If I make this character scheme sound more diagrammatic than it actually plays, it’s only to make a crucial point about what Umberto D. is not. Unlike other neorealist films, such as Shoeshine or Bicycle Thieves, it is not a story about the working class. Nor does Umberto D. concern itself with the neorealist theme of economic hardship as such, despite Zavattini’s quickness in telling us, right in the first scene, how many lire Umberto gets for his monthly pension, how much he pays out in rent, and how much he owes. Beggars abound in the film, soup kitchens and charity wards extend their provisional shelter; but Zavattini also makes it plain that Umberto needs these resources partly because he ran up debts, while other pensioners are in the clear. When I say that Umberto D. pushes neorealism to new extremes, then, it’s not only because of the film’s extraordinary concentration on the mundane but also because of its subject matter, which goes to the limit of social criticism. Yes, poverty and old age bear down on Umberto, in ways that are specific to Rome in the early fifties—but the key problem is indecency. Umberto is slowly being stripped of his dignity, and even of the desire for dignity.
Which brings us back to Flike. He is the only major character other than the landlady to be played by a trained performer, the canine actor Napoleone. Perhaps this fact accounts for the movieness of Umberto’s interactions with him—a movieness that offends people who want a “perfect aesthetic illusion of reality,” giving the impression of “no more cinema.” But De Sica was not necessarily one of these people. He had spent his life in show business; in his youth, he had been Italy’s most popular star. He knew that sentiment is as legitimate a mode of storytelling as irony or satire, so long as the sentiment is honest—which I believe it is in Umberto D. If the main character feels that his humanity itself is slipping away, his sense of being a proper man, then why shouldn’t he have a sentimental relationship with a dog?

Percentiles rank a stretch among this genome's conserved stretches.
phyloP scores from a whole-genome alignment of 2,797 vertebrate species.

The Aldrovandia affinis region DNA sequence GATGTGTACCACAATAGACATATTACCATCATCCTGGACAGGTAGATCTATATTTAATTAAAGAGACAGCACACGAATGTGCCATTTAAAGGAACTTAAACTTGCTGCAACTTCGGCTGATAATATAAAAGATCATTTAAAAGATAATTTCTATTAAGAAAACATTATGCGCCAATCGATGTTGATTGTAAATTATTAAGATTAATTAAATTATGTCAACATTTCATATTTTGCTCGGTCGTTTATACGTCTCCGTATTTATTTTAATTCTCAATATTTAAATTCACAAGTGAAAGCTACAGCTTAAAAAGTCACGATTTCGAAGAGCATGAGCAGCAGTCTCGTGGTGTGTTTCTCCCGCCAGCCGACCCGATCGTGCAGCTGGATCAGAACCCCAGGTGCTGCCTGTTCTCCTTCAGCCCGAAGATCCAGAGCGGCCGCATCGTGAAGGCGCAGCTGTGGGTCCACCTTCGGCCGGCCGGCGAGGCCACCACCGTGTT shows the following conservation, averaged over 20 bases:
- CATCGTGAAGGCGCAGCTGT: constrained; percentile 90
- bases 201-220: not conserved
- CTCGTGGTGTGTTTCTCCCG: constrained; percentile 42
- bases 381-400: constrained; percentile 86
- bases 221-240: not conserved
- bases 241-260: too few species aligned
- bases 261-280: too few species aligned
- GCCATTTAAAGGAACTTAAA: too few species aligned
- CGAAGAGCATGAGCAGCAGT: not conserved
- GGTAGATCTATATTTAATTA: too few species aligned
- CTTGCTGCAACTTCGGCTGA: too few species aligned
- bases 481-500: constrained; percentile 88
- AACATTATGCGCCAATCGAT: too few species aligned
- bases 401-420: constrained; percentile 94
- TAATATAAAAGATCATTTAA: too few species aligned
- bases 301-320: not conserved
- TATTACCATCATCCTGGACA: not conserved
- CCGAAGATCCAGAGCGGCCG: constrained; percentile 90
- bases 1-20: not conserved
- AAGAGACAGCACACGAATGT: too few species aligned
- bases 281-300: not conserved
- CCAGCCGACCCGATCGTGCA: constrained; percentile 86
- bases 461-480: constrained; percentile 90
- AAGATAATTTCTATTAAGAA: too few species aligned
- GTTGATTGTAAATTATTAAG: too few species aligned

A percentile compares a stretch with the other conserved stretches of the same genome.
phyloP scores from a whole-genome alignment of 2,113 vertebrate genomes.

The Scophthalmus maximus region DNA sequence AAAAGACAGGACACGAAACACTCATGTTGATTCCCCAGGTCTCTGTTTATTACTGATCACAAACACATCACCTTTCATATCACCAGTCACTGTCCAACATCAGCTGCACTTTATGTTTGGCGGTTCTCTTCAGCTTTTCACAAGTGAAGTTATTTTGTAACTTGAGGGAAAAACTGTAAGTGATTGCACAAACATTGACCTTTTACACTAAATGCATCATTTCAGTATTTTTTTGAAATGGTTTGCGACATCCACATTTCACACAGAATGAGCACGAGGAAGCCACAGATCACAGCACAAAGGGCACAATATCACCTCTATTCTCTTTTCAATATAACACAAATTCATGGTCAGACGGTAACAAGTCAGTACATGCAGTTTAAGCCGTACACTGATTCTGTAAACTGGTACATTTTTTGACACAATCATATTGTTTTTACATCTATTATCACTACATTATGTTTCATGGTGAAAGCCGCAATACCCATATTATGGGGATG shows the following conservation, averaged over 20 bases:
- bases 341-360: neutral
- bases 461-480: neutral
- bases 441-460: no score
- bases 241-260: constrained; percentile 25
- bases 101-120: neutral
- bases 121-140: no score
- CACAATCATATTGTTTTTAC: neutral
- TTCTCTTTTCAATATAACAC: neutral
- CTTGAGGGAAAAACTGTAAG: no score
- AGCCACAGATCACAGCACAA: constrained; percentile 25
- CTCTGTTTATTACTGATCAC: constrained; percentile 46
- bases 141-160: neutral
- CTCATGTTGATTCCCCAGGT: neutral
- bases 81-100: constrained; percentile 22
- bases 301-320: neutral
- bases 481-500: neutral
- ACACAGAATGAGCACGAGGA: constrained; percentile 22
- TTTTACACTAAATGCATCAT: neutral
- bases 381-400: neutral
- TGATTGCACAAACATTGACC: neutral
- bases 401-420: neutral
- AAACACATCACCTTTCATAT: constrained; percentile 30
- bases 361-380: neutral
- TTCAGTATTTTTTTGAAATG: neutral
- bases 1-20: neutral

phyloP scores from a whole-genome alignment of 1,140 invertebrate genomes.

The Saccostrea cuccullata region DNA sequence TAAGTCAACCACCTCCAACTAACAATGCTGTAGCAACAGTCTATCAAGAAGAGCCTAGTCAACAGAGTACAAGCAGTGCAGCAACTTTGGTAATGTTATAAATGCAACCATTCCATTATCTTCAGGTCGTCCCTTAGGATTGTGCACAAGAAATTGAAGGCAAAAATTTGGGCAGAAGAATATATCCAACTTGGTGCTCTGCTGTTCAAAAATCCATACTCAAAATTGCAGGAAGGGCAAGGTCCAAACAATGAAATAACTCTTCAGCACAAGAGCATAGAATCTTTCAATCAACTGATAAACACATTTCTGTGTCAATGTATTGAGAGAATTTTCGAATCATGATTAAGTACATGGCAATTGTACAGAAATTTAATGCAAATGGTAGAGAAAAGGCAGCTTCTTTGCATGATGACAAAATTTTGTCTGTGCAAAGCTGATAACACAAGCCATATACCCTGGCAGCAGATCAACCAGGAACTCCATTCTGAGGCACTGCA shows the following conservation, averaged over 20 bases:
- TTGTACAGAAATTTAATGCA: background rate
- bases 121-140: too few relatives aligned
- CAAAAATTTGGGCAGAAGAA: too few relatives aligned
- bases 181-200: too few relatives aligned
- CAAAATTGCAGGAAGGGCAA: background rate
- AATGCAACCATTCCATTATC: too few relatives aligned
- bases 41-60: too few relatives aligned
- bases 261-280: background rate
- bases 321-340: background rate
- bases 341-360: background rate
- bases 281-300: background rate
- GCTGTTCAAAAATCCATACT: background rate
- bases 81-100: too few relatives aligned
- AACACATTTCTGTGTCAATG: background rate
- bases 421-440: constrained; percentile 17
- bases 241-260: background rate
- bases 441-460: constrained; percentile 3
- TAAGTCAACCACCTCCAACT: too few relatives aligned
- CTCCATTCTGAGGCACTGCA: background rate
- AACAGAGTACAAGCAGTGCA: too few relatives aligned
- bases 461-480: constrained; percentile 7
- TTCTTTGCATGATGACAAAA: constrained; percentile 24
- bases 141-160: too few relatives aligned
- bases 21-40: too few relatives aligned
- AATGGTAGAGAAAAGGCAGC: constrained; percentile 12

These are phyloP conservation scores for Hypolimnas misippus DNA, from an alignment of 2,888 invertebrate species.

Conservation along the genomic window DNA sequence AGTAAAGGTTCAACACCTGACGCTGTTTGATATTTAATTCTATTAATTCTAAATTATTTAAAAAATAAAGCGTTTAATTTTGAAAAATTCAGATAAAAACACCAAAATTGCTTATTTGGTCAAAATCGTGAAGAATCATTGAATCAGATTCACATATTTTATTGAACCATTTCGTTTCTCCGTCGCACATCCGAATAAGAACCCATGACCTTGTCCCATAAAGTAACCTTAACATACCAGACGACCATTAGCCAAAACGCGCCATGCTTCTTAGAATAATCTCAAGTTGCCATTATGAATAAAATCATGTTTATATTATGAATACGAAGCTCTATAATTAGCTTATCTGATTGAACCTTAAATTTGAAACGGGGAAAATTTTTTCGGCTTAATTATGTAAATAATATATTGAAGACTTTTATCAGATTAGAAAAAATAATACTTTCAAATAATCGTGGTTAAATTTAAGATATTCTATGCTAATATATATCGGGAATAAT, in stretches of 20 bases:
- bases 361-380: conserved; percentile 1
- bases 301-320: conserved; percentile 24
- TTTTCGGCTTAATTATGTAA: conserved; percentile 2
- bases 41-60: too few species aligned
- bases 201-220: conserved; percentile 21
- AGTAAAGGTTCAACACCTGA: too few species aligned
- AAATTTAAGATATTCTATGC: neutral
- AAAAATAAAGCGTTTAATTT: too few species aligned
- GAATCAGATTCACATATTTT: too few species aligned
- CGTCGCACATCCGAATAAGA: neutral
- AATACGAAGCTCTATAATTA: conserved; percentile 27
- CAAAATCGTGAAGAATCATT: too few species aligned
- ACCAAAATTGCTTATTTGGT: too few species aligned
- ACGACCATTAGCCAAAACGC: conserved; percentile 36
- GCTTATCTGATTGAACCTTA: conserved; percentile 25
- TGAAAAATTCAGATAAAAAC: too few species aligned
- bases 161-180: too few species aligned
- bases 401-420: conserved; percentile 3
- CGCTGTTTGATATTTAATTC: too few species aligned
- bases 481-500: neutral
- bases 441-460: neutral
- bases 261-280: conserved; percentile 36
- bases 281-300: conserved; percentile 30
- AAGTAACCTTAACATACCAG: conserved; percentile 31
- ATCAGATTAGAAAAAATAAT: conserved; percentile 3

The great critic I. A. Richards once remarked that you could characterize an era of history according to a certain choice between anxieties: were people more worried about being thought sentimental or stupid? In Umberto D., two very smart filmmakers had the courage to jerk tears, and created a masterpiece. Couldn’t we use a few more?
This piece originally appeared in the Criterion Collection’s 2003 edition of Umberto D.